Gelf Magazine - Looking over the overlooked

Media | Oops

April 19, 2005

Corrections 4/11-4/18

Papal impieties, paraphrase failures, Marion Jones, and other enlightening and entertaining media corrections.

David Goldenberg

Every week, Gelf combs through media corrections for the funniest and most enlightening. Sometimes journalism reveals more in its mishaps than in its success. Gelf makes mistakes, too, and when we do, we'll disclose them here.

The text in italics is Gelf's; everything else is a direct quote from the publication.

Journalistic Clubbing

Boston Globe, April 15: Editor's Note: An article by a freelance writer based in Halifax, Nova Scotia, in Wednesday's Globe said that the season's hunt for baby seals off Newfoundland had begun the previous day. In fact, the hunt did not begin that day; it was delayed by bad weather, and is scheduled to begin today, weather permitting. The article included details of the day's hunt as if it had taken place and without attribution or other sourcing, as if the writer had witnessed the scene personally. Details included the number of hunters, a description of the scene, and the approximate age of the cubs. The author's failure to accurately report the status of the hunt and her fabrication of details at the scene are clear violations of the Globe's journalistic standards. Because the freelancer was not reporting from the scene, Globe editors should have demanded attribution for any details she provided about the hunt itself. The story should not have been published in the Globe, and the Globe has discontinued use of the freelancer.

The story, which has been removed from the Globe website, began: “Over the vigorous protests of international animal-welfare organizations, the largest seal hunt in a half-century resumed yesterday off Newfoundland and Labrador. Hunters on about 300 boats converged on ice floes, shooting harp seal cubs by the hundreds, as the ice and water turned red. Most of the seals were less than 6 weeks old.”

The Washington Post, Reuters, and the Boston Herald ran pieces about the slip-up. All noted that Globe editors knew that freelancer Barbara Stewart was reporting long-distance about the hunt and had written the story before the event was supposed to take place. (The seal hunt was delayed at the last minute, which was why her description became a premonition.) So it seems that the Globe would have been OK with how the story was reported if there had been no delay, even though this type of advance-reporting (some might call it fiction-writing) is what sparked the Mitch Albom scandal addressed by Gelf in last week's Oops column.

In a follow-up article in the Washington Post, Howard Kurtz quotes from an email from Stewart, who wrote candidly to him about the situation: “The whole situation, while resulting from an egregious, massive, stupid [screwup] on my part, unbelievable carelessness, was nevertheless not malicious fabrication as in: pretending I was there and deliberately making up a whole scene and attempting to pass it off. It was stupider and more boring and more flat out dumb on my part. Quite dumb. Remarkably dumb. But not vicious and not really a scandal, for heaven's sake.’"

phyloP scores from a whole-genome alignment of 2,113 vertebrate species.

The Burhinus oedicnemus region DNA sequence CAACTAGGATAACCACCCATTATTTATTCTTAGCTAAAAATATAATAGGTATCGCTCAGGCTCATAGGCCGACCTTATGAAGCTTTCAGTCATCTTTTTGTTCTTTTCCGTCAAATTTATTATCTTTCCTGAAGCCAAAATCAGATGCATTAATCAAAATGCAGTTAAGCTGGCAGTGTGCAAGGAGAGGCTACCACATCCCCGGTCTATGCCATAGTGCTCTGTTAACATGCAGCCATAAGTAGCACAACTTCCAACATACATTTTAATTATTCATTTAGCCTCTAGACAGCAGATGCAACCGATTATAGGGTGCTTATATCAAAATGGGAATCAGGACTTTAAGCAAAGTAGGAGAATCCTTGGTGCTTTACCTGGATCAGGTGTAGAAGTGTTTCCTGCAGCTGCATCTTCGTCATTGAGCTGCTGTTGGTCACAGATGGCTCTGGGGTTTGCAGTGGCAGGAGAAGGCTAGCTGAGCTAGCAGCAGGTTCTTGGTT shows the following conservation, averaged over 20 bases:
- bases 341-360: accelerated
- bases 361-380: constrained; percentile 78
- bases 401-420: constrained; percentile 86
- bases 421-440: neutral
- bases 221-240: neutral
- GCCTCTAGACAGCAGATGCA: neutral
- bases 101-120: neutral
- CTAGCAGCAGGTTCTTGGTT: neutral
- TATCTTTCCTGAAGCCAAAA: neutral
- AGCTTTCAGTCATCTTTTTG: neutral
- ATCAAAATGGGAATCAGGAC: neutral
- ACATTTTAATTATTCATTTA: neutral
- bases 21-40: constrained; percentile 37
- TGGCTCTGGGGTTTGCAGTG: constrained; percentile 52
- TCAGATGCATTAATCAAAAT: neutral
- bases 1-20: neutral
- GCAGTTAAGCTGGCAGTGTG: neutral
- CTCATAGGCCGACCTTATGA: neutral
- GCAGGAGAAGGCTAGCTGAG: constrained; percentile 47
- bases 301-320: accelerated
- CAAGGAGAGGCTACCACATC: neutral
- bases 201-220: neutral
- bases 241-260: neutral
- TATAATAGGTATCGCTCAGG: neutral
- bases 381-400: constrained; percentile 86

Like the Red Sox, but Good

Washington Post, April 11: The April 8 Weekend review of the movie "Fever Pitch" incorrectly described the Nick Hornby memoir of the same name as a novel.

The author of the article wrote that the Arsenal of Hornby’s novel was “the Red sox of British soccer” (a phrase also used by the Associated Press), because, among other reasons, the two have both endured “legendary losing streaks.” A brief tour of Arsenal’s storied history at the team website shows Gunners to be more Yankees than Bad News Bears, especially after Hornby's book was published—in 2003-2004, they went undefeated through 49 games, a record for the English Premiership.

Damned if You Do It

Baltimore Sun, April 13: An article Sunday about the Catholic Church's doctrine on artificial contraception incorrectly quoted the Rev. Lawrence P. Adamczyk as stating that Catholics who use artificial birth control are committing a "grave sin." In fact, Adamczyk said it was a "grave matter" that would only be considered a "mortal sin" if the person violated the ban with full knowledge of Church teaching and consent.

According to the St. Thomas Aquinas Forum, there are two types of sin: mortal and venial, the latter of which is frowned upon but preferable to the former. A venial sin can graduate to a mortal one once the sinner knows that what he or she is doing, like using contraception, is a “grave matter” and against Church teachings. Adamcyzk told the Sun, "People who die in a state of mortal sin suffer eternal separation from God, which we would call hell.”

Actually, Just Wrong